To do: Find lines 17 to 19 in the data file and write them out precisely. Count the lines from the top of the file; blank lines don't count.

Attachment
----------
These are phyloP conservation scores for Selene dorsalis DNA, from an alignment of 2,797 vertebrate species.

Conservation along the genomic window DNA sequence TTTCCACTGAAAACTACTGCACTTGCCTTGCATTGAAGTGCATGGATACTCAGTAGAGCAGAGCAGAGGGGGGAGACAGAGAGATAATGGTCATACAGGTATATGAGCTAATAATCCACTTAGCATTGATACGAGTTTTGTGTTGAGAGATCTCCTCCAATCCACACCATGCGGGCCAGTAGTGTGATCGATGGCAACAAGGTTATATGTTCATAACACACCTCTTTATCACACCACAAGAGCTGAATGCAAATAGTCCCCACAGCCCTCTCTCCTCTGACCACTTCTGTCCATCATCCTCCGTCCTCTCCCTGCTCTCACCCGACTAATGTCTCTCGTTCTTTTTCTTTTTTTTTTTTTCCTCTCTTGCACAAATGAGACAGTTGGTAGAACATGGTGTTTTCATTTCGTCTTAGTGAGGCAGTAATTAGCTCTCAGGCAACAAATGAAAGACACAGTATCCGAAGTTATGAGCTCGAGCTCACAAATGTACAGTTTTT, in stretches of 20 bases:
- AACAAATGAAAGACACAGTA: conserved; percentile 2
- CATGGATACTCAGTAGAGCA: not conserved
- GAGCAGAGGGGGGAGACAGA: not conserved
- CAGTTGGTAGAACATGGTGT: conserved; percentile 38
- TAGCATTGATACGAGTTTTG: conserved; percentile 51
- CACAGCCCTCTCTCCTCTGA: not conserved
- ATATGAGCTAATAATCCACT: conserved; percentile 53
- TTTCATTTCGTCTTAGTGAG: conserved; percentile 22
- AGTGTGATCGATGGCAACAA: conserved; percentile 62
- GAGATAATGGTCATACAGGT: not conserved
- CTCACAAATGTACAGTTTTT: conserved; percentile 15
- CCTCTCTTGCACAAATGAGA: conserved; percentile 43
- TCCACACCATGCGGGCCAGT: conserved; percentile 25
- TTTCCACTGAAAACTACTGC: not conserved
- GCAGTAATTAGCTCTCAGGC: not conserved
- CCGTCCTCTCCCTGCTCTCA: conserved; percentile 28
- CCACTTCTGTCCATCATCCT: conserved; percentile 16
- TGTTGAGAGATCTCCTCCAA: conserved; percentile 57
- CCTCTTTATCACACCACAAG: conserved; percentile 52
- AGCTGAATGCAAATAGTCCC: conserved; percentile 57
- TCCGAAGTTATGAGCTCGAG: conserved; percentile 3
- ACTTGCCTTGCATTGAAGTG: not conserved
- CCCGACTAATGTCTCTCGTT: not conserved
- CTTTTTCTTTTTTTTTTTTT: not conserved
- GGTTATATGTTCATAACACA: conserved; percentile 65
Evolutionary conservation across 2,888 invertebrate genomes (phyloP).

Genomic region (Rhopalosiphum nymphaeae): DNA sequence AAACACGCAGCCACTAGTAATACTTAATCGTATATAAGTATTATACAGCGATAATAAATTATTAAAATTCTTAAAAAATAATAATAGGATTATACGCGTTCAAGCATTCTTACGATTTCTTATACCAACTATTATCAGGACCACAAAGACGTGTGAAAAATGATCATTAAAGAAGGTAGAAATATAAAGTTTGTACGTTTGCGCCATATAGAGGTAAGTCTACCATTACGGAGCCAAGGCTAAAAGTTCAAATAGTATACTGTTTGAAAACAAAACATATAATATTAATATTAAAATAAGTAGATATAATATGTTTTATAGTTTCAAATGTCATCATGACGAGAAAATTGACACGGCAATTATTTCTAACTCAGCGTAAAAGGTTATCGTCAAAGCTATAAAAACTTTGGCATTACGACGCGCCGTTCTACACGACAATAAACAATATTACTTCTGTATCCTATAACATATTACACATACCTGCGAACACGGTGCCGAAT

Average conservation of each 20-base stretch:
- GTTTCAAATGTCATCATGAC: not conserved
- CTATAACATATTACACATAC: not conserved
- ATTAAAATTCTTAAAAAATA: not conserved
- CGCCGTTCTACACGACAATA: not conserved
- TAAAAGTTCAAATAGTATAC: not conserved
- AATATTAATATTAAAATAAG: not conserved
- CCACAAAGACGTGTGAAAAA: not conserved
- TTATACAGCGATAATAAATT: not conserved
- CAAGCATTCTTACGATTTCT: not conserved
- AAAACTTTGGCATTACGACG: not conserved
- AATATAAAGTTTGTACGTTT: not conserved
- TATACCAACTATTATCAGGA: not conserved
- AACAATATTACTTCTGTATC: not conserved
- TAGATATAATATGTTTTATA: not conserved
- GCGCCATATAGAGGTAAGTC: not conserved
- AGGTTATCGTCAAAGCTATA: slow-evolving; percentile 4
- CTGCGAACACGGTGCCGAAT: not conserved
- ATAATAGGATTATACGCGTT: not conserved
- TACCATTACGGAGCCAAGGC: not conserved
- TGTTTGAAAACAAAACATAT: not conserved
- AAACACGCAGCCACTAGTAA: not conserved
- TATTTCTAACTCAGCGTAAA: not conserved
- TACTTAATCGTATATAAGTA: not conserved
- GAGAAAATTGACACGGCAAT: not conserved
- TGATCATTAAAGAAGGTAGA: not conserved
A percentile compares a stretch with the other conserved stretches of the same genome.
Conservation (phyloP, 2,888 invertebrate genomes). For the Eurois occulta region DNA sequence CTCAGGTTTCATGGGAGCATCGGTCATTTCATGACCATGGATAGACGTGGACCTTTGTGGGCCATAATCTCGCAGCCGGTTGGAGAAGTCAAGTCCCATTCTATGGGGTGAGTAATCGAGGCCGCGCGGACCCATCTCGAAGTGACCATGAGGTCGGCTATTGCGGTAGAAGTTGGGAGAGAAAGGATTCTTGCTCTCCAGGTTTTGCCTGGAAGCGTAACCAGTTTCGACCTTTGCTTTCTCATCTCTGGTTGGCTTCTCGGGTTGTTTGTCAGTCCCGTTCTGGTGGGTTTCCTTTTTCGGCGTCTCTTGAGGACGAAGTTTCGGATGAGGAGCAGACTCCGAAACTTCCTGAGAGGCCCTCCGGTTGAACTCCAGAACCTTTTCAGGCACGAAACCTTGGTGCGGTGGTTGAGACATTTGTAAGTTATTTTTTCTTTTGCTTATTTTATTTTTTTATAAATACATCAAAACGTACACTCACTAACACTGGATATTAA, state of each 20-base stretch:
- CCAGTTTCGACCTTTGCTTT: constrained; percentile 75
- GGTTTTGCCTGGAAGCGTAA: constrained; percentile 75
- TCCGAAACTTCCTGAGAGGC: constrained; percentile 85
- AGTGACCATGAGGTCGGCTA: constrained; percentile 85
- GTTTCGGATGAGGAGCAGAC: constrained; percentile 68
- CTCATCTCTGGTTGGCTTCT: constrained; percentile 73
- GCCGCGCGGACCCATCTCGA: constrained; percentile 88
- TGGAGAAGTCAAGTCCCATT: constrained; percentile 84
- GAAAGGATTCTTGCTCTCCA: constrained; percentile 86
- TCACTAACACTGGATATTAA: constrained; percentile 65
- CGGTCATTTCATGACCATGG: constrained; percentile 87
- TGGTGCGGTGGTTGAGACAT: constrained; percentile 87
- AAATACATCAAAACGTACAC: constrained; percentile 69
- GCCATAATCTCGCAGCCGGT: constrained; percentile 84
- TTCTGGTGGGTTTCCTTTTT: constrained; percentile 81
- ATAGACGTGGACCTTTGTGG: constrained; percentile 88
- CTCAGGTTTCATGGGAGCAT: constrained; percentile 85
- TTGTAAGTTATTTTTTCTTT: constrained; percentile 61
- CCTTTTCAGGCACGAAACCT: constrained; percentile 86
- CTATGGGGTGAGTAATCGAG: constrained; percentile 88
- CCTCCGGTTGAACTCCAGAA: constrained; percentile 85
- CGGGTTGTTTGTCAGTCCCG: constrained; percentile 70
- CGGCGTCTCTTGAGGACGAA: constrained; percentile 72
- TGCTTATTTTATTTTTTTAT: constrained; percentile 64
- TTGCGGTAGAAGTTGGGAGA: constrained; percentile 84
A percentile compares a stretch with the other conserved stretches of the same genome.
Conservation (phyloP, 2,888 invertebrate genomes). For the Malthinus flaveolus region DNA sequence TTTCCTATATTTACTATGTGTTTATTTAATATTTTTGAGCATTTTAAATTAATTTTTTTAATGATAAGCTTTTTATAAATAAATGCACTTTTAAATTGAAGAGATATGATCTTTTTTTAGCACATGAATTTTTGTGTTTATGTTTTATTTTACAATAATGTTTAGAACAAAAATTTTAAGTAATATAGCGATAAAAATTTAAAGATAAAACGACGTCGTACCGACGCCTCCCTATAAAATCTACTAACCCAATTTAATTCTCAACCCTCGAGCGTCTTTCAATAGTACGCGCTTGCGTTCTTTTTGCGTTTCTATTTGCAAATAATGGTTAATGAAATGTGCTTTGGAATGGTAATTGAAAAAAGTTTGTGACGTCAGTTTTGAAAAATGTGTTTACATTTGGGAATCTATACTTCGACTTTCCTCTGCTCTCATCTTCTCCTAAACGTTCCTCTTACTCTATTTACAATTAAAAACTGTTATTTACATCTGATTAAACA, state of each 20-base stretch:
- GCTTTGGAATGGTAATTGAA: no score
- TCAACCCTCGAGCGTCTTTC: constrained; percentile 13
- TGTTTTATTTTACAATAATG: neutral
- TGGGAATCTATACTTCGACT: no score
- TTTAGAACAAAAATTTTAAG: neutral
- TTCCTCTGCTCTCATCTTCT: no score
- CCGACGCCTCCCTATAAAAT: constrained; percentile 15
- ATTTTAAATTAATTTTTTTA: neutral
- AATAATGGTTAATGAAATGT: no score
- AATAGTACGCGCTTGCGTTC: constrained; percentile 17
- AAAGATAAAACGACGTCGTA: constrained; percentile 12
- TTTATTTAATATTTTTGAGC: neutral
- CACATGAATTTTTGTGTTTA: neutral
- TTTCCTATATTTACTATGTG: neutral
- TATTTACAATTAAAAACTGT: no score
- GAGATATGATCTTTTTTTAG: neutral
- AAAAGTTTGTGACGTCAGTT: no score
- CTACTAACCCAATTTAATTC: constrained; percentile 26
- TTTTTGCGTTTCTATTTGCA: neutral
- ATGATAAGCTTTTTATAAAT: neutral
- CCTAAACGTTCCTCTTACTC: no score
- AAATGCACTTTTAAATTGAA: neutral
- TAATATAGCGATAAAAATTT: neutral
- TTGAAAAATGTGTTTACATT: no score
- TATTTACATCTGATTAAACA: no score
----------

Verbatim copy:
- GCAGTAATTAGCTCTCAGGC: not conserved
- CCGTCCTCTCCCTGCTCTCA: conserved; percentile 28
- CCACTTCTGTCCATCATCCT: conserved; percentile 16